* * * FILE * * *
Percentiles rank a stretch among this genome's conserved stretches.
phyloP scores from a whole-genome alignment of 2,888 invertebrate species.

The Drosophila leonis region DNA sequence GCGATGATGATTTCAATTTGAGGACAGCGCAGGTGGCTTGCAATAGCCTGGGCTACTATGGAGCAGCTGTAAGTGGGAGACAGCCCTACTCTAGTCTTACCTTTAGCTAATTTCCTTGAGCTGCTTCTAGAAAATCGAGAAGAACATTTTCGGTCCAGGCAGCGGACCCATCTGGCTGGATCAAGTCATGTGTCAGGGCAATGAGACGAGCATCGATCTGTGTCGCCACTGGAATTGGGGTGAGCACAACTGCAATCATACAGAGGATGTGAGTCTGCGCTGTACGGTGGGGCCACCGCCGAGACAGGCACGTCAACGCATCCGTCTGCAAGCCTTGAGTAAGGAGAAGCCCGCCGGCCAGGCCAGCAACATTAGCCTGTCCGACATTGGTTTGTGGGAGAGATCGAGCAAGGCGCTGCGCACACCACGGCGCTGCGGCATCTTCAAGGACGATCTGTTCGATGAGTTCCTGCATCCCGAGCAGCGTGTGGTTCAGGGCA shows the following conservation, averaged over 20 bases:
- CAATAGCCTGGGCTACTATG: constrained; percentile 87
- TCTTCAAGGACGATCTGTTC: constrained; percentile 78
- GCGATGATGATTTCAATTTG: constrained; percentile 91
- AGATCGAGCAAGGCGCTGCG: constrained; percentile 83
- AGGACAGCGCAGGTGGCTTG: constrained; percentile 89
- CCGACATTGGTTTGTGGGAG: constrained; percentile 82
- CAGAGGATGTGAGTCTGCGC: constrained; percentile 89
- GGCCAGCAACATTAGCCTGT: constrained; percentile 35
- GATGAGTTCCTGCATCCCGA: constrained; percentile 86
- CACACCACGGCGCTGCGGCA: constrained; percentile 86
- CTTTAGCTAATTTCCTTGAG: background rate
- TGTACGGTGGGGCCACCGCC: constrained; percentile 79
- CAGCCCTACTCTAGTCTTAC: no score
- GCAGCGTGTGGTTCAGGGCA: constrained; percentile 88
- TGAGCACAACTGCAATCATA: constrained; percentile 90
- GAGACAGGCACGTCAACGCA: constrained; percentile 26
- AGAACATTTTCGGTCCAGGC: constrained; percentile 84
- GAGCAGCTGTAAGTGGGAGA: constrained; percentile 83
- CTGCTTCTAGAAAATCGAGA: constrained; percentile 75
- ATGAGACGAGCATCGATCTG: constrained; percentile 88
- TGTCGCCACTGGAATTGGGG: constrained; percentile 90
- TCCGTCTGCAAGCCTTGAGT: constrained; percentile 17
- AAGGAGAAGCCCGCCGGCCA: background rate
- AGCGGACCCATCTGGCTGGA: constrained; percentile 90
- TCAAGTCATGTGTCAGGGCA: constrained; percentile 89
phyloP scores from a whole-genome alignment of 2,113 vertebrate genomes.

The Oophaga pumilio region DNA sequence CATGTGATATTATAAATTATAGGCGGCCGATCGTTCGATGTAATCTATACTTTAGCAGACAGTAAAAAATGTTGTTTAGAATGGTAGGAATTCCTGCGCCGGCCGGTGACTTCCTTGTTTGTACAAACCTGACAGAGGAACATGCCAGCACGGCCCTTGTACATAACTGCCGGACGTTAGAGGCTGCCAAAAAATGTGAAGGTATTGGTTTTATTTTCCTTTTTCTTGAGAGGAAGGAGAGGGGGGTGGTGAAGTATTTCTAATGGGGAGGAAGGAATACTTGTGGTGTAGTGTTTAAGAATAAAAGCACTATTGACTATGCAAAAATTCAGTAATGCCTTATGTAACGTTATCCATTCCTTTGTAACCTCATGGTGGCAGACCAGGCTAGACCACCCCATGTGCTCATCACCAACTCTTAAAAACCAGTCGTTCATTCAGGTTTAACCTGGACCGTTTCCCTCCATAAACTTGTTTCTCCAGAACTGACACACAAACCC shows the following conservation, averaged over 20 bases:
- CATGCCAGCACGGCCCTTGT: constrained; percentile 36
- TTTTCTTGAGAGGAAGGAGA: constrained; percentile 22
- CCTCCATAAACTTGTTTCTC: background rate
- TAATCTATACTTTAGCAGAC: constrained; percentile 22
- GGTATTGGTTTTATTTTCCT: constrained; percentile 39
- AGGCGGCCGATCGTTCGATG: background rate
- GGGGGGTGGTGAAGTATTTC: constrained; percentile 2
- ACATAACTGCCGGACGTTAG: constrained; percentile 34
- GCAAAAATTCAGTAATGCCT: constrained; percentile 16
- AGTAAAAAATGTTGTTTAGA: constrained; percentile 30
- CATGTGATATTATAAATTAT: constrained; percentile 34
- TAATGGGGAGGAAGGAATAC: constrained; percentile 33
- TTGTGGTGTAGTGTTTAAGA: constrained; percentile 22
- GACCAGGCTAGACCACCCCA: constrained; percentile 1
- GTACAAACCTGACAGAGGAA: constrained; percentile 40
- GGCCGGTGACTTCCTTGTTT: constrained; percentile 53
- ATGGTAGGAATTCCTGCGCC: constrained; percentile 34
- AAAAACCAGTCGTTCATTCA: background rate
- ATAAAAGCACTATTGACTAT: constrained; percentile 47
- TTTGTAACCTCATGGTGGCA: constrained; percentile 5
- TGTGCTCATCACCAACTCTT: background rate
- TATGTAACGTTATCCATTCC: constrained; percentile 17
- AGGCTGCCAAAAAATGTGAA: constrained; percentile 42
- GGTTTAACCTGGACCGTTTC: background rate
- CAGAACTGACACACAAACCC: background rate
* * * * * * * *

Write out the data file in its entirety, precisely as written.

Percentiles rank a stretch among this genome's conserved stretches.
phyloP scores from a whole-genome alignment of 2,888 invertebrate species.

The Drosophila leonis region DNA sequence GCGATGATGATTTCAATTTGAGGACAGCGCAGGTGGCTTGCAATAGCCTGGGCTACTATGGAGCAGCTGTAAGTGGGAGACAGCCCTACTCTAGTCTTACCTTTAGCTAATTTCCTTGAGCTGCTTCTAGAAAATCGAGAAGAACATTTTCGGTCCAGGCAGCGGACCCATCTGGCTGGATCAAGTCATGTGTCAGGGCAATGAGACGAGCATCGATCTGTGTCGCCACTGGAATTGGGGTGAGCACAACTGCAATCATACAGAGGATGTGAGTCTGCGCTGTACGGTGGGGCCACCGCCGAGACAGGCACGTCAACGCATCCGTCTGCAAGCCTTGAGTAAGGAGAAGCCCGCCGGCCAGGCCAGCAACATTAGCCTGTCCGACATTGGTTTGTGGGAGAGATCGAGCAAGGCGCTGCGCACACCACGGCGCTGCGGCATCTTCAAGGACGATCTGTTCGATGAGTTCCTGCATCCCGAGCAGCGTGTGGTTCAGGGCA shows the following conservation, averaged over 20 bases:
- CAATAGCCTGGGCTACTATG: constrained; percentile 87
- TCTTCAAGGACGATCTGTTC: constrained; percentile 78
- GCGATGATGATTTCAATTTG: constrained; percentile 91
- AGATCGAGCAAGGCGCTGCG: constrained; percentile 83
- AGGACAGCGCAGGTGGCTTG: constrained; percentile 89
- CCGACATTGGTTTGTGGGAG: constrained; percentile 82
- CAGAGGATGTGAGTCTGCGC: constrained; percentile 89
- GGCCAGCAACATTAGCCTGT: constrained; percentile 35
- GATGAGTTCCTGCATCCCGA: constrained; percentile 86
- CACACCACGGCGCTGCGGCA: constrained; percentile 86
- CTTTAGCTAATTTCCTTGAG: background rate
- TGTACGGTGGGGCCACCGCC: constrained; percentile 79
- CAGCCCTACTCTAGTCTTAC: no score
- GCAGCGTGTGGTTCAGGGCA: constrained; percentile 88
- TGAGCACAACTGCAATCATA: constrained; percentile 90
- GAGACAGGCACGTCAACGCA: constrained; percentile 26
- AGAACATTTTCGGTCCAGGC: constrained; percentile 84
- GAGCAGCTGTAAGTGGGAGA: constrained; percentile 83
- CTGCTTCTAGAAAATCGAGA: constrained; percentile 75
- ATGAGACGAGCATCGATCTG: constrained; percentile 88
- TGTCGCCACTGGAATTGGGG: constrained; percentile 90
- TCCGTCTGCAAGCCTTGAGT: constrained; percentile 17
- AAGGAGAAGCCCGCCGGCCA: background rate
- AGCGGACCCATCTGGCTGGA: constrained; percentile 90
- TCAAGTCATGTGTCAGGGCA: constrained; percentile 89
phyloP scores from a whole-genome alignment of 2,113 vertebrate genomes.

The Oophaga pumilio region DNA sequence CATGTGATATTATAAATTATAGGCGGCCGATCGTTCGATGTAATCTATACTTTAGCAGACAGTAAAAAATGTTGTTTAGAATGGTAGGAATTCCTGCGCCGGCCGGTGACTTCCTTGTTTGTACAAACCTGACAGAGGAACATGCCAGCACGGCCCTTGTACATAACTGCCGGACGTTAGAGGCTGCCAAAAAATGTGAAGGTATTGGTTTTATTTTCCTTTTTCTTGAGAGGAAGGAGAGGGGGGTGGTGAAGTATTTCTAATGGGGAGGAAGGAATACTTGTGGTGTAGTGTTTAAGAATAAAAGCACTATTGACTATGCAAAAATTCAGTAATGCCTTATGTAACGTTATCCATTCCTTTGTAACCTCATGGTGGCAGACCAGGCTAGACCACCCCATGTGCTCATCACCAACTCTTAAAAACCAGTCGTTCATTCAGGTTTAACCTGGACCGTTTCCCTCCATAAACTTGTTTCTCCAGAACTGACACACAAACCC shows the following conservation, averaged over 20 bases:
- CATGCCAGCACGGCCCTTGT: constrained; percentile 36
- TTTTCTTGAGAGGAAGGAGA: constrained; percentile 22
- CCTCCATAAACTTGTTTCTC: background rate
- TAATCTATACTTTAGCAGAC: constrained; percentile 22
- GGTATTGGTTTTATTTTCCT: constrained; percentile 39
- AGGCGGCCGATCGTTCGATG: background rate
- GGGGGGTGGTGAAGTATTTC: constrained; percentile 2
- ACATAACTGCCGGACGTTAG: constrained; percentile 34
- GCAAAAATTCAGTAATGCCT: constrained; percentile 16
- AGTAAAAAATGTTGTTTAGA: constrained; percentile 30
- CATGTGATATTATAAATTAT: constrained; percentile 34
- TAATGGGGAGGAAGGAATAC: constrained; percentile 33
- TTGTGGTGTAGTGTTTAAGA: constrained; percentile 22
- GACCAGGCTAGACCACCCCA: constrained; percentile 1
- GTACAAACCTGACAGAGGAA: constrained; percentile 40
- GGCCGGTGACTTCCTTGTTT: constrained; percentile 53
- ATGGTAGGAATTCCTGCGCC: constrained; percentile 34
- AAAAACCAGTCGTTCATTCA: background rate
- ATAAAAGCACTATTGACTAT: constrained; percentile 47
- TTTGTAACCTCATGGTGGCA: constrained; percentile 5
- TGTGCTCATCACCAACTCTT: background rate
- TATGTAACGTTATCCATTCC: constrained; percentile 17
- AGGCTGCCAAAAAATGTGAA: constrained; percentile 42
- GGTTTAACCTGGACCGTTTC: background rate
- CAGAACTGACACACAAACCC: background rate